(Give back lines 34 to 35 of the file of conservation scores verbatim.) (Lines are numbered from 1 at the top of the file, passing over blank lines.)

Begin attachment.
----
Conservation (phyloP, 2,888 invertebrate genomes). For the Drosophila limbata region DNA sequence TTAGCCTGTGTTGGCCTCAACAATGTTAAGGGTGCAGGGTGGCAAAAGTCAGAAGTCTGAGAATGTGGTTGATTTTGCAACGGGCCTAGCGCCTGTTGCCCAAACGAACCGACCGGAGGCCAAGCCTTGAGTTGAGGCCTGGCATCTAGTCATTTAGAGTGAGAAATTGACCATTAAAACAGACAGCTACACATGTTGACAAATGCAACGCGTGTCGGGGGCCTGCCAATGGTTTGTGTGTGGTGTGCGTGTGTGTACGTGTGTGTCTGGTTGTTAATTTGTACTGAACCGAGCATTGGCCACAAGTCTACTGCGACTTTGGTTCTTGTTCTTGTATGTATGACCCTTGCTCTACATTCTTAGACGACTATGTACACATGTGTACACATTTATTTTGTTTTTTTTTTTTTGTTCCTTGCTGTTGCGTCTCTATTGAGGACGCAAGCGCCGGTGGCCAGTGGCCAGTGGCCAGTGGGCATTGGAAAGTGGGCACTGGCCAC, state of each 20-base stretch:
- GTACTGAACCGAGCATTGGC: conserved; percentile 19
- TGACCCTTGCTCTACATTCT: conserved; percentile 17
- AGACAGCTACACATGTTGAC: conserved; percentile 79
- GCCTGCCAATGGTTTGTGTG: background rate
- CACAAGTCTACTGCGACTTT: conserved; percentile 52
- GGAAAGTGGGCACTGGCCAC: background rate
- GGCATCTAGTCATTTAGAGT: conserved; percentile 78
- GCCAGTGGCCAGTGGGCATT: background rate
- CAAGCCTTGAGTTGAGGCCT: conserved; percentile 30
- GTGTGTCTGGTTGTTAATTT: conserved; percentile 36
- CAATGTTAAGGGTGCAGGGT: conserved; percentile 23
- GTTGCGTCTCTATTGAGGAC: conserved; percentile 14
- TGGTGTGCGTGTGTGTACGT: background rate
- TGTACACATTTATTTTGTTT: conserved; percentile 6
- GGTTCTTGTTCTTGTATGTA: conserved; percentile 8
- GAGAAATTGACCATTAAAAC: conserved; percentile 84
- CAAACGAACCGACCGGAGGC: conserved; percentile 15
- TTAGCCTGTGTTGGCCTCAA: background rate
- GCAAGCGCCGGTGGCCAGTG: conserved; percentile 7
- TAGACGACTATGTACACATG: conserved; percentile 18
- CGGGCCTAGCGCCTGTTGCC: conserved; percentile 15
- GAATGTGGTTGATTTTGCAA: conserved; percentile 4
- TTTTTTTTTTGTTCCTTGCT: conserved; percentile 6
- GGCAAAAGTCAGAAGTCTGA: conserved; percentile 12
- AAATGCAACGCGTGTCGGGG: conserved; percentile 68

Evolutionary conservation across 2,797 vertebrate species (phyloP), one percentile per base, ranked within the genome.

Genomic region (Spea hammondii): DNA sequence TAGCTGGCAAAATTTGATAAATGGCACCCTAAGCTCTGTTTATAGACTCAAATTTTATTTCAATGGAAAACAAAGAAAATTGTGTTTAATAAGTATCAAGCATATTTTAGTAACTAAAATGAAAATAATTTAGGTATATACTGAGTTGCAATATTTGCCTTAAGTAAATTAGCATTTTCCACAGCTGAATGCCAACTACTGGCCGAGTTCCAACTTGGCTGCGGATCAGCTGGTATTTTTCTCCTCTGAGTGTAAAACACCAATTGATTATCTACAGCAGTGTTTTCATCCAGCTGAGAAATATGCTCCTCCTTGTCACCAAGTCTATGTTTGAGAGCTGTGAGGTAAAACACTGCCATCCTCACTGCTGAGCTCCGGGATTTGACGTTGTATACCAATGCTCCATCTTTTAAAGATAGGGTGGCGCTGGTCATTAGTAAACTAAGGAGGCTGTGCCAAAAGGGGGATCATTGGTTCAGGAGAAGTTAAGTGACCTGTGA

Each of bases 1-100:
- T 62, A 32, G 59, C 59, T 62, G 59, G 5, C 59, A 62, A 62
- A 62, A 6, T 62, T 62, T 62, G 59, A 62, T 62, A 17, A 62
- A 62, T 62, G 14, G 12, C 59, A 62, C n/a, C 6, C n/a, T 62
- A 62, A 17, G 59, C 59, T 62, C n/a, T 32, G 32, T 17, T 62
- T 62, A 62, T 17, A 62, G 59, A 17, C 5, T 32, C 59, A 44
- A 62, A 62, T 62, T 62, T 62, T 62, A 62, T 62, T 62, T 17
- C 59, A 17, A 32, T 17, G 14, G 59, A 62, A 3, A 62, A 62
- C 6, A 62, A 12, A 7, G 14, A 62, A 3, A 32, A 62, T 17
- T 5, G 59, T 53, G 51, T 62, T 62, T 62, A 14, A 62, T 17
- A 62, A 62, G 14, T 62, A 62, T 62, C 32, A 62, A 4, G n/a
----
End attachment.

- T 62, A 62, T 17, A 62, G 59, A 17, C 5, T 32, C 59, A 44
- A 62, A 62, T 62, T 62, T 62, T 62, A 62, T 62, T 62, T 17